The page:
We will get thrown off schedule from time to time, and when life gets in the way of all the work we want to do, it can be challenging to get back up when you’re already down. Having a bad day can put you in a negative headspace; it can cause you to feel like you’re not doing enough or make you feel like all you’ve done is waste your time.
When I’m having a bad day, I find it challenging to open up my laptop, check my emails, or even write a few words. Though over time, I’ve gotten better at shifting my perspective on taking a step back and slowing down, so I don’t end the day feeling overwhelmed. You may take one look at your planner and feel like there’s no way you’re going to make it through all of those tasks, but that’s not what you should be aiming for.
Aim for finishing a single task, and when that task is complete, move onto the next. I’ve always been told that finishing the biggest tasks help you work through the rest of the day much easier, but I like to take a different approach. I will start my day with a task that isn’t too daunting, and I’ll feel good throughout the rest of my workday, knowing I got something done.
So, how do you overcome a bad day? I’ve got a few tips for you.
Clear Your Headspace
A clear headspace will allow you to get so much more done than you may realize. When my mind is clouded, worried that I don’t have enough time to get everything done, I find it far more difficult to begin. No matter what time I wake up in the morning (or sometimes afternoon), my routine stays virtually the same. I will drink my tea, calm my mind with a little reading, and tackle a single task that will get me ready to approach the rest of the day with a productive mindset.
This has made a considerable difference in how much work I get done throughout the day and how great I feel when I can finally switch off my laptop in the evening, feeling like I had a productive workday.
Plan and Prioritize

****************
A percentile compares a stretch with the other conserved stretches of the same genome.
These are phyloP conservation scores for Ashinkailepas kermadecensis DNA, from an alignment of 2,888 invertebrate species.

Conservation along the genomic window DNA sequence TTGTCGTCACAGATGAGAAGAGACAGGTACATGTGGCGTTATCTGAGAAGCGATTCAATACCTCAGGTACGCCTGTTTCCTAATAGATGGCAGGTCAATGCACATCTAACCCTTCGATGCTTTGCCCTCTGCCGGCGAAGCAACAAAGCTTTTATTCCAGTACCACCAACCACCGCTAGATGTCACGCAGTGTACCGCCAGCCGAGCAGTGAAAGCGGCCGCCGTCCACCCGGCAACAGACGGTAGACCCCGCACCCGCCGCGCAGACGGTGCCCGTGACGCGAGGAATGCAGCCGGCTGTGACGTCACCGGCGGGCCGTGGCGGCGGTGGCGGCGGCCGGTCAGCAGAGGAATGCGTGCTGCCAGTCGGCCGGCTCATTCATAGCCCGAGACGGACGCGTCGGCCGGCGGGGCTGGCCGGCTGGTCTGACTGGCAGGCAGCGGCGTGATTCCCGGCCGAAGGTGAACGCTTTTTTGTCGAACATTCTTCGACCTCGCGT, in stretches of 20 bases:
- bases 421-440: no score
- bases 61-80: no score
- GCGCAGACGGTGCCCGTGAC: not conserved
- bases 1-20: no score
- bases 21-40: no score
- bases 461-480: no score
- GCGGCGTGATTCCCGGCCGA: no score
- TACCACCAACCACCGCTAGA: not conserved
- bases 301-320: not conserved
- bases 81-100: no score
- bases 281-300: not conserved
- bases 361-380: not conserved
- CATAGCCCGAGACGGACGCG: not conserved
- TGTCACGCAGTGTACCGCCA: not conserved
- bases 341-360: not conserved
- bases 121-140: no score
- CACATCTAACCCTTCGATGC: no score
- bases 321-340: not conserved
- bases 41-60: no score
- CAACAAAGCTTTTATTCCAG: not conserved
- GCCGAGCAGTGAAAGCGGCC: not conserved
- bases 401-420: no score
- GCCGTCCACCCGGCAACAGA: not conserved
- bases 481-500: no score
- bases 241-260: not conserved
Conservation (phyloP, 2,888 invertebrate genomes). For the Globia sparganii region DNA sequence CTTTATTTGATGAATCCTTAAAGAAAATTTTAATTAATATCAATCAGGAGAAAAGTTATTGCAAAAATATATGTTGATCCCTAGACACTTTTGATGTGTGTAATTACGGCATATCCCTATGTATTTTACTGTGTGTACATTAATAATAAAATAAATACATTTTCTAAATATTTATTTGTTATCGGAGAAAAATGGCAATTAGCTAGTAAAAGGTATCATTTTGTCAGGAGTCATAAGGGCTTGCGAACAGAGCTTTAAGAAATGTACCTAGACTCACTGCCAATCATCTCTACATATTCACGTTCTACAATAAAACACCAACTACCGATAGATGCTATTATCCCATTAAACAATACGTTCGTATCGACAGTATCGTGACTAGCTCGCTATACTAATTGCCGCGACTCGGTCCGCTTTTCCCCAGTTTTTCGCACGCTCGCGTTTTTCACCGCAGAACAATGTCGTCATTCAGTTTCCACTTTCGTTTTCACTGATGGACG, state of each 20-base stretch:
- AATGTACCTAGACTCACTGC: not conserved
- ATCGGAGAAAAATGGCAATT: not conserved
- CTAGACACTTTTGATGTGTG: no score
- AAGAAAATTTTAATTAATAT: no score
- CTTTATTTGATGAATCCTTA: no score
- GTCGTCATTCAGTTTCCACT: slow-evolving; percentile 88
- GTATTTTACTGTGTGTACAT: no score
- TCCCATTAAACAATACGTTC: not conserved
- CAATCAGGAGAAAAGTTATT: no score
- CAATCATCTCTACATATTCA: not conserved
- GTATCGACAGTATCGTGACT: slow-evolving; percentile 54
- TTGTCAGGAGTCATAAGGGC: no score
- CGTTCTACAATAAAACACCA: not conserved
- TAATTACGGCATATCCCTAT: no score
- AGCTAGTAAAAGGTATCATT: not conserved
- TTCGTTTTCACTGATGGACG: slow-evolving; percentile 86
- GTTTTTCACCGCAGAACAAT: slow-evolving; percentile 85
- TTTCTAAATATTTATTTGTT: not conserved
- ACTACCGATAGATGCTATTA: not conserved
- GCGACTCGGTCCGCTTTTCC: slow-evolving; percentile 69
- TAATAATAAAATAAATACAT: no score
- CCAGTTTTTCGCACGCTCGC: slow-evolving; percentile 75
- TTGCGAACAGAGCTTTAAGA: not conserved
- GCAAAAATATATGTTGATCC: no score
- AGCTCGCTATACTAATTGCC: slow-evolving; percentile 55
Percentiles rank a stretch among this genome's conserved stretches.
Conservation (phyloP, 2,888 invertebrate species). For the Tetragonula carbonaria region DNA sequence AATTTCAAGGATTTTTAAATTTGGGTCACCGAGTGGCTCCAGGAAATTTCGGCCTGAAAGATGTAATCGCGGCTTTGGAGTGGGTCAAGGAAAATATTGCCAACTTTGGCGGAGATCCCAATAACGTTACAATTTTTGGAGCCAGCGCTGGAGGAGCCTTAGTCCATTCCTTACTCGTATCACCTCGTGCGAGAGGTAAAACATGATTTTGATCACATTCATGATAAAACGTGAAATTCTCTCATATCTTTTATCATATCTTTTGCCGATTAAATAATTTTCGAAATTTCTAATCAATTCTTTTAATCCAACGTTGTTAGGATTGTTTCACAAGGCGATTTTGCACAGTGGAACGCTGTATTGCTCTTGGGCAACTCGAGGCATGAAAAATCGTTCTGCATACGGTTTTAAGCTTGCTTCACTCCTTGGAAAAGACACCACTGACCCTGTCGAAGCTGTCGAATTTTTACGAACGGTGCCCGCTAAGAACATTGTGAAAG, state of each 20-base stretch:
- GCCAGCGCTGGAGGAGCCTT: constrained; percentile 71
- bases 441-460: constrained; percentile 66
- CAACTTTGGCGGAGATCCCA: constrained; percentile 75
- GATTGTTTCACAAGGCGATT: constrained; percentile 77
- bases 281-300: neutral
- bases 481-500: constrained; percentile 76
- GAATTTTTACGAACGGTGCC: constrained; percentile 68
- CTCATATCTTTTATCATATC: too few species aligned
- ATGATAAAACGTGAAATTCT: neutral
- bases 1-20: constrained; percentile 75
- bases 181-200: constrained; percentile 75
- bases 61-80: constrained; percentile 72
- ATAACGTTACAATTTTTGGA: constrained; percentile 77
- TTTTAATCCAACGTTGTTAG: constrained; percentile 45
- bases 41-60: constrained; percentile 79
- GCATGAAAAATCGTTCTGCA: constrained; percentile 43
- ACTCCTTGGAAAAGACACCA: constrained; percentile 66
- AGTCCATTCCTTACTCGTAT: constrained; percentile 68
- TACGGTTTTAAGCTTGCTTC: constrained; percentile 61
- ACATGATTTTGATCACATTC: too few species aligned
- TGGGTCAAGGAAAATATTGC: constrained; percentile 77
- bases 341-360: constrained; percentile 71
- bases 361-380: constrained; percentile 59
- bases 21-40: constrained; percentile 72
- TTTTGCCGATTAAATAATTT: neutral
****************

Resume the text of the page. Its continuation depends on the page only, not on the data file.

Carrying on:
Have you ever woken up late and immediately panic knowing that you have so much work to do? That has been me for quite some time before I learned that by clearing my headspace and giving myself five minutes to plan, I could map out what needs to be done right away. Having a clear idea of where to begin and where to go next after you’ve finished your first task will help you immensely.
Planning isn’t meant to overwhelm you. Planning is supposed to give you the direction you need to get things done, so don’t spend too much time worrying about the blank space you have leftover wishing you woke up at 7 o’clock. Work with the time you have and make the most of your day.
Change How You Approach Your Workday
When you have a bad day, getting back into your routine can feel counterproductive. That routine was probably made for a day when you woke up early and felt like you had enough time to finish all of your work. You need to change how you approach your workday when you wake up not particularly feeling your best. You need to find that motivation to get started because once you do, you’ll find that you can get a lot more done than you initially realized.
I have a little thing called a bad-day routine, where I allow myself to take things slow, but give myself more room to get things done if I need it. The important thing is, the work is getting done, and I’m not spending half the time stressing about it. Even on the days where I wake up later than planned, I know that taking things slow is the best option, because the better you feel, the better quality of work you’re going to produce.
Don’t be afraid to switch things up, to tackle your work in a way that you might not be used to. Spend a few minutes at the start of your workday, clearing your mind, and prepare to make the best of the time that you have to get the work done.
I hope these tips help you overcome your bad days and get back to a healthy and productive work routine.
Thank you for taking the time to read this post! Let’s stay in touch.
Anisa Nasir is a freelance writer and aspiring novelist. She lives in Toronto, Canada with her husband and family. She’s the writer behind As She Writes.